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Glutes - Are you standing comfortably? 

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Glutes, buttocks, bum, backside! Call them what you like, but your butt plays a vital part in keeping the whole running process together. Think of your body as car, feet and shoes - tyres and wheels, knees - shock absorbers, hips / glutes / pelvis - chassis, the upper body - passenger. Indeed, just like any car, a weakness in the chassis is likely to cause all sorts of wear and tear down through the shocks and tyres, and be a general danger to your health, a write off is a serious likeliness with a weak chassis! 

Mindful of the fact that the external force is forward ( it is every runners intention to direct their energy in a forward motion! ) any muscles that aren't necessarily positioned in the best way to run forward will create resistance when you run. It will tighten muscles, reduce performance and make you vulnerable to injury. The very first thing we can do to test glute tightness is have you standing up. When standing, take half a dozen steps up in the air to get you balanced on your feet. Are you standing comfortably? At this point take a look down at your feet. Are they pointing forwards? are they angled out? are they pointing in? I'm an advocate believer that how we tend to stand is how we tend to run. If your feet are neutrally positioned pointing forward, this would suggest that you may have good foot positioning when you run. If they are pointing in, this would denote last months spotlight on tight adductors (you can back order a copy if you haven't one laying around). If one or both feet are pointing out, this would suggest that you have tightness in the glute / glutes, (piriformis to be precise!). A 'lateral foot rotation' can be responsible for tight calves, knee pain and also ITband / runners knee. It can also cause your foot to pronate and long term cause bunions.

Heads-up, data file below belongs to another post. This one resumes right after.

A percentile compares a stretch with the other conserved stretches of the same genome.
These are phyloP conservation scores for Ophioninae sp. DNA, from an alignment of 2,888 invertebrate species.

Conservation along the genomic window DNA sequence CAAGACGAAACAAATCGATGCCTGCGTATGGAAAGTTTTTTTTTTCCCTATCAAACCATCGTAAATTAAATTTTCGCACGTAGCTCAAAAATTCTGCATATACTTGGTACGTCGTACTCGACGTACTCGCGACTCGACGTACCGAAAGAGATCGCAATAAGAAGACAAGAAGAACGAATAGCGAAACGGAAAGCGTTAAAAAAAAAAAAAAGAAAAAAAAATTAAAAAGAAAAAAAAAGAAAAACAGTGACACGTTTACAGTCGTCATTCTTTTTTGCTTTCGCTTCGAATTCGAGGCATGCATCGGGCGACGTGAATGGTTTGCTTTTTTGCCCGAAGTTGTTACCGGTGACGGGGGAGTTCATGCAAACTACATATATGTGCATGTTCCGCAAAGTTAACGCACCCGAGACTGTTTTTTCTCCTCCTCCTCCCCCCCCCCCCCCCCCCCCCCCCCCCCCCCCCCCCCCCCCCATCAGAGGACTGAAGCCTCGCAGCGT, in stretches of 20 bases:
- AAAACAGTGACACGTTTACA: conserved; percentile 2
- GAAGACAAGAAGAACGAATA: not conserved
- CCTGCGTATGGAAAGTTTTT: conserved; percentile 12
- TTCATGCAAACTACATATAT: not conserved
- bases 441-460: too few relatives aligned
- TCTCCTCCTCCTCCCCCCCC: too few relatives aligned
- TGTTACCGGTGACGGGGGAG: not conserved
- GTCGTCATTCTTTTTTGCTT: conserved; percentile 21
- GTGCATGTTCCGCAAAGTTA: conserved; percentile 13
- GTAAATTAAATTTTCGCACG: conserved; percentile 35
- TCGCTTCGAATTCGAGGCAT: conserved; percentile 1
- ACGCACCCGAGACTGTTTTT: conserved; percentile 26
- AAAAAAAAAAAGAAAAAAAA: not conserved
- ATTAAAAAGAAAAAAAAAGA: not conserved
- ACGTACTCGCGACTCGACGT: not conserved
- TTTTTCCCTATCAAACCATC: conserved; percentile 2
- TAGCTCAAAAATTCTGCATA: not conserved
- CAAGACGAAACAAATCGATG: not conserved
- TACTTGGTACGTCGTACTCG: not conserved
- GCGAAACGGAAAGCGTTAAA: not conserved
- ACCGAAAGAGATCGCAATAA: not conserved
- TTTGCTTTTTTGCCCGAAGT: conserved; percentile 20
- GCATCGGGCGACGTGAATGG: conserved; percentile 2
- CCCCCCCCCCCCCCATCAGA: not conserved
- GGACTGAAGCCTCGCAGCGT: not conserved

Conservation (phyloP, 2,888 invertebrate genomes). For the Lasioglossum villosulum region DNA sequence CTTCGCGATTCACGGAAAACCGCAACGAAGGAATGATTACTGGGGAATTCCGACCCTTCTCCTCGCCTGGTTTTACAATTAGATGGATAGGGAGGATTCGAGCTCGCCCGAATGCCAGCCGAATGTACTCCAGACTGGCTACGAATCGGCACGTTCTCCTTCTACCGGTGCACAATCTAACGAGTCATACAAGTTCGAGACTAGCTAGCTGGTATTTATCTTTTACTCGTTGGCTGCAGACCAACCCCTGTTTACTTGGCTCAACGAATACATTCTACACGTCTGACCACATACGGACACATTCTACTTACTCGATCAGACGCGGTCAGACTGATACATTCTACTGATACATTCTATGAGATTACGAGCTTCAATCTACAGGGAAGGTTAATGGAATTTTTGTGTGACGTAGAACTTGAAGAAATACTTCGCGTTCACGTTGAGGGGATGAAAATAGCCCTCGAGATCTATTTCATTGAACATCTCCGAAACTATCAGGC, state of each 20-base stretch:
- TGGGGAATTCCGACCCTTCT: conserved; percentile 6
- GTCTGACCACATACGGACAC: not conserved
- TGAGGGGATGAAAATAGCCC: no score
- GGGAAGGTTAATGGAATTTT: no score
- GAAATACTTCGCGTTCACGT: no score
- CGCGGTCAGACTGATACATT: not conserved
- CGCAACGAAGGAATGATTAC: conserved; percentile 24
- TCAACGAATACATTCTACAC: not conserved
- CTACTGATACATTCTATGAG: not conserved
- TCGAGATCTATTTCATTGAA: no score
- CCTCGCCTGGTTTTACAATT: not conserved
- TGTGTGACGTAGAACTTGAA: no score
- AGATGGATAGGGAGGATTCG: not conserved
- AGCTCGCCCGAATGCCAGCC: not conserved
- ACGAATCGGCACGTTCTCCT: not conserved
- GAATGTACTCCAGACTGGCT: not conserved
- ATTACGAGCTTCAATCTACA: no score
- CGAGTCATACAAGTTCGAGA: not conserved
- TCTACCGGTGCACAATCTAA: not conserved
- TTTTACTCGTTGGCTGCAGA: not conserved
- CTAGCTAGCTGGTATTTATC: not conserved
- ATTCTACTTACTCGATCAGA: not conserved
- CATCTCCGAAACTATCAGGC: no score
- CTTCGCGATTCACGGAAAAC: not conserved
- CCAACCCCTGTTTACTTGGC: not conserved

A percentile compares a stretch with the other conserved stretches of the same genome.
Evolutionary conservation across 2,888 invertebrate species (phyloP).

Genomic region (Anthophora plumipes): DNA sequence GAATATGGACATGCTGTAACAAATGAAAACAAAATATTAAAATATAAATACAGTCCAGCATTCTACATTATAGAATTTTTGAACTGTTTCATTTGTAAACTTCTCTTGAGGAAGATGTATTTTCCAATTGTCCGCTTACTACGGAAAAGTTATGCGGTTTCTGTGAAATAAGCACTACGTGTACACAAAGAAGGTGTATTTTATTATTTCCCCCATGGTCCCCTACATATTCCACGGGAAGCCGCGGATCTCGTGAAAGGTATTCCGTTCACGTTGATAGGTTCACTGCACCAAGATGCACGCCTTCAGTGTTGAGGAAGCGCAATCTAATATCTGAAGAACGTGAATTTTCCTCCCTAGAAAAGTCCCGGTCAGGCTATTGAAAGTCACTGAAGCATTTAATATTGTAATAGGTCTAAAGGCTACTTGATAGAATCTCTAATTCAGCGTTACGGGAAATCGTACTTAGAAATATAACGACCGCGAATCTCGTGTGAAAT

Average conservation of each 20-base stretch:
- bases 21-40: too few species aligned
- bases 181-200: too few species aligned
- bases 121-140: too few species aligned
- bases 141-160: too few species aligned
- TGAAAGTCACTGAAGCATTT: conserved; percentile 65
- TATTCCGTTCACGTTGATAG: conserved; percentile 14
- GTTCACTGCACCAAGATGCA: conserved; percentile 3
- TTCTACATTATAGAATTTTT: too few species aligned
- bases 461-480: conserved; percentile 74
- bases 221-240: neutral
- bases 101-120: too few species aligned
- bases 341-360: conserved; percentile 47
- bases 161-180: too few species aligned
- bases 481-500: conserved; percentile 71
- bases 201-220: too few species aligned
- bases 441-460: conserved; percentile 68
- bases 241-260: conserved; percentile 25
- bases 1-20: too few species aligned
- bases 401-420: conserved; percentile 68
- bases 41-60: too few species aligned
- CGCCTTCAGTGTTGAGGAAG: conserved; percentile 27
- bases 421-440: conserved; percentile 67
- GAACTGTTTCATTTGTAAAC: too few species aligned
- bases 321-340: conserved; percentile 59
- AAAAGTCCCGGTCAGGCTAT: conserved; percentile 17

Why do we get tight glutes?

How many of your waking hours do you spend sitting down whether in a car or behind a PC? Now that we've clarified that, lets talk about how we are going to stretch them. If you ever done pilates or yoga, you may be familiar with a pigeon stretch. We've taken that idea and put a slight twist to it. Laying in press up position, bring your right knee up towards your elbow and twist your foot in. It is important not to twist your pelvis and loose the stretch. Always keep your knee directly under the elbow. Place your left knee on the ground and and relax your foot behind. When ready, push that rear leg back and stretch your arms forward. This will hit the Right glute a treat. Hold the stretch for 45 seconds to a minute and don't forget to breathe. After that minute, slowly return your body back to press up position and repeat on the other side. 

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The Pigeon stretch is a very effective way of stretching your glutes as it enables you to place your body weight into it. Do understand that it may not suit everyone, especially if you have any knee condition. If it feels uncomfortable or you are in any doubt... leave it out. Theres always other ways to stretch.  

A note about stretching

The benefits of stretching is not going to happen over night, nor bring you much change in performance unless you frequently commit to it. Think about how much time we spend sitting down, now think about how much stretching you have to do to counter balance. Stretching should be ideally be performed as frequently as you brush your teeth. Stretch every day, first thing in the morning and last thing at night. Regardless of contra suggestions that you shouldn't stretch cold, I'm a huge believe that we can trust ourselves to stretch within our means. Never force a stretch, it should be no more than 7 out of 10 in intensity and always bring the stretch in slowly.  


Use these to read further spotlights

Heel Striking
Forefoot running
Minimalist running
Walking lunges
Pelvic instability
Hamstring strengthening
Why stretch
Runners knee ITB
Single leg squats
Glutes, are you standing comfortably?
Squat test
Migrating to a minimalist shoe
Richard Whitehead Paralympic 200m
Medial Shin Splints
The cumulative effect
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